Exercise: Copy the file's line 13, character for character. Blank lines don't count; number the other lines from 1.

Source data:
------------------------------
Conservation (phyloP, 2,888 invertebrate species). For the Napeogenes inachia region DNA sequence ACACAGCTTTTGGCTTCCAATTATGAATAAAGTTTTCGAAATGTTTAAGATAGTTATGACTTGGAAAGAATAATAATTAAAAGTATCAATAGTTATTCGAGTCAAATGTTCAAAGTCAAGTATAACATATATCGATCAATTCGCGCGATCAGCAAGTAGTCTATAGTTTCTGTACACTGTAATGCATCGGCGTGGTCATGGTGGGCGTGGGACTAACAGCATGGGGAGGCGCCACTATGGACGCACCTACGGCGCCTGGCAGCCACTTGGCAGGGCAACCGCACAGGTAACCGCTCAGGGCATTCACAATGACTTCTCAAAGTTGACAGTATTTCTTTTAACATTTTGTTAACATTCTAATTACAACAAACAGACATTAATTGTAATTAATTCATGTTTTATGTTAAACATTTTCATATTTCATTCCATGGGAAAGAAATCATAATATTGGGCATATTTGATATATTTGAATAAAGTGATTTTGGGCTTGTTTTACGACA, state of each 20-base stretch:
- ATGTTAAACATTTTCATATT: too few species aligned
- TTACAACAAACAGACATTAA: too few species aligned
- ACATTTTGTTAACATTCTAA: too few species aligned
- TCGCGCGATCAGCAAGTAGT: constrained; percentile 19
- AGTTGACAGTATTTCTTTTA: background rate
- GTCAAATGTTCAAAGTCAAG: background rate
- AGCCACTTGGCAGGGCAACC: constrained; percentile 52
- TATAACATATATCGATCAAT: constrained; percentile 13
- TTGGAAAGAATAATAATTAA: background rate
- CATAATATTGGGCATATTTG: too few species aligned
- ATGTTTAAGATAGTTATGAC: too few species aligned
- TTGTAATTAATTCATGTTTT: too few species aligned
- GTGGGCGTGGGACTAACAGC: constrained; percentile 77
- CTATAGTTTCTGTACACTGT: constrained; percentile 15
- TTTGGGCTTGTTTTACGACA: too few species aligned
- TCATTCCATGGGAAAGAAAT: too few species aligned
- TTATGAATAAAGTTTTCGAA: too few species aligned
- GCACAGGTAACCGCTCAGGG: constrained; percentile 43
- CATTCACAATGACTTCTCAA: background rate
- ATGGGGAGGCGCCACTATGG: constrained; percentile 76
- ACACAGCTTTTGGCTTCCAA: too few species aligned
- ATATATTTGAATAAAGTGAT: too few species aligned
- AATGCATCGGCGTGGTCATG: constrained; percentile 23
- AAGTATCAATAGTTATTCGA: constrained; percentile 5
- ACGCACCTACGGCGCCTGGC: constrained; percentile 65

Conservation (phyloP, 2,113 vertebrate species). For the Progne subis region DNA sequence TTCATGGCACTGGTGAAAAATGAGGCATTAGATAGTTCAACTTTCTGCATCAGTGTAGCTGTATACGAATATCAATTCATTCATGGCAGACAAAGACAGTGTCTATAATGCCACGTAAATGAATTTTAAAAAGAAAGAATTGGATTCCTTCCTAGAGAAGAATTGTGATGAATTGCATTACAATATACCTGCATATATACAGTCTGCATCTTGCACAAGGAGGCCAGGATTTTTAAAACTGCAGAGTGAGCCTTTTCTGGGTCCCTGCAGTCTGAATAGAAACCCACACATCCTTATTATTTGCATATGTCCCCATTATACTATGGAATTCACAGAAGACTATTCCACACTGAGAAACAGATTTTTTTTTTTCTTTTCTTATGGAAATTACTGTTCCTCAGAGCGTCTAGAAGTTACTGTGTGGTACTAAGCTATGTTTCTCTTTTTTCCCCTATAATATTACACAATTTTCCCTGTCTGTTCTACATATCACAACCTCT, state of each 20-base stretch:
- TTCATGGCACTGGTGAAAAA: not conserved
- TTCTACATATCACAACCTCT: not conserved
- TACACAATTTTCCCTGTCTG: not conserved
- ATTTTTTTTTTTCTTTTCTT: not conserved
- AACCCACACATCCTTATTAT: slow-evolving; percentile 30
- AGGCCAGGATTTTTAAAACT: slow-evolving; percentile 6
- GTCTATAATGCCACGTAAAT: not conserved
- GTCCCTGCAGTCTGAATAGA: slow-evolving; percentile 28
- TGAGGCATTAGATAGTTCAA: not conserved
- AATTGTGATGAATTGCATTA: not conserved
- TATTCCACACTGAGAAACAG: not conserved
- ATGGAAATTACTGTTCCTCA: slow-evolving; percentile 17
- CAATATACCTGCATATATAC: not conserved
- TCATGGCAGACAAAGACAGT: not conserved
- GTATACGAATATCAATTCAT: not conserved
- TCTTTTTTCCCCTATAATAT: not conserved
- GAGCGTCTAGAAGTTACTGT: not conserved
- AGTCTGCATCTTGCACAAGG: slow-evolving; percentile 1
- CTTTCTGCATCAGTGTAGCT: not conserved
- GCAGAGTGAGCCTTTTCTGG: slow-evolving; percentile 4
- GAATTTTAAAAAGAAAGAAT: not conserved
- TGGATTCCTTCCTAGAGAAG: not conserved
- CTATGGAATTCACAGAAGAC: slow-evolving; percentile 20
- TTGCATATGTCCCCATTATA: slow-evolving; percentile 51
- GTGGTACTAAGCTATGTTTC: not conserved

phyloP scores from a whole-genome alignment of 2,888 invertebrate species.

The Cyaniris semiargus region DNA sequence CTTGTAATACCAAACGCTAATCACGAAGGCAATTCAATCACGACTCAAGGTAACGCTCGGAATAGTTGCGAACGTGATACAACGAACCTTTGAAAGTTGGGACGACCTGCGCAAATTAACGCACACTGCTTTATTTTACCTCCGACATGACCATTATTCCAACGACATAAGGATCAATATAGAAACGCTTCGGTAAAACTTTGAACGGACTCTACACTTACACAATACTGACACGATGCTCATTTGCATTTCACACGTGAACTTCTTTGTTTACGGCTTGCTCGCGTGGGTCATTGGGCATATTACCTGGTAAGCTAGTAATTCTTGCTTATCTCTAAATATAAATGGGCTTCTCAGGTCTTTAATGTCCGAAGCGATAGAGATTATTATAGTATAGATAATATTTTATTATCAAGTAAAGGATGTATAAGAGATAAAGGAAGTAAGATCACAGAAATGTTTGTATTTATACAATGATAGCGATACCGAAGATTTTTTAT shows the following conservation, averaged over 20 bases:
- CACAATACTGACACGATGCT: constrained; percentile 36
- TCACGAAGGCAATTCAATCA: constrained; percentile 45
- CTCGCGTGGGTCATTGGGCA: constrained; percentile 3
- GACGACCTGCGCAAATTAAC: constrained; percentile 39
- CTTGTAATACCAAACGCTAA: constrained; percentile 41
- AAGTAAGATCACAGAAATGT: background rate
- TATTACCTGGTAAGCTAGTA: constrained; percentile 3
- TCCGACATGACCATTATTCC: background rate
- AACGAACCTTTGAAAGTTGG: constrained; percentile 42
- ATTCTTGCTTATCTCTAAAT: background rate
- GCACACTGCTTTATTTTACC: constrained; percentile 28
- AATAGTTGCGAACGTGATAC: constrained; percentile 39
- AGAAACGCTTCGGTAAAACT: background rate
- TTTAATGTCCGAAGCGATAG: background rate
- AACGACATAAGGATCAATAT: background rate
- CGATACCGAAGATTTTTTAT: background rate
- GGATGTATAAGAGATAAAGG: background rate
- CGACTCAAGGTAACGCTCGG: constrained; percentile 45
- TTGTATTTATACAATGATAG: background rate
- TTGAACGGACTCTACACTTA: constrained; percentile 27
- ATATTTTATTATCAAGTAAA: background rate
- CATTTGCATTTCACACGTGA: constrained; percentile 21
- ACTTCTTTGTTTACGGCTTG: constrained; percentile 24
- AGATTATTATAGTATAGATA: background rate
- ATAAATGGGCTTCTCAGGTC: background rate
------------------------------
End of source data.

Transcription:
- TTGTAATTAATTCATGTTTT: too few species aligned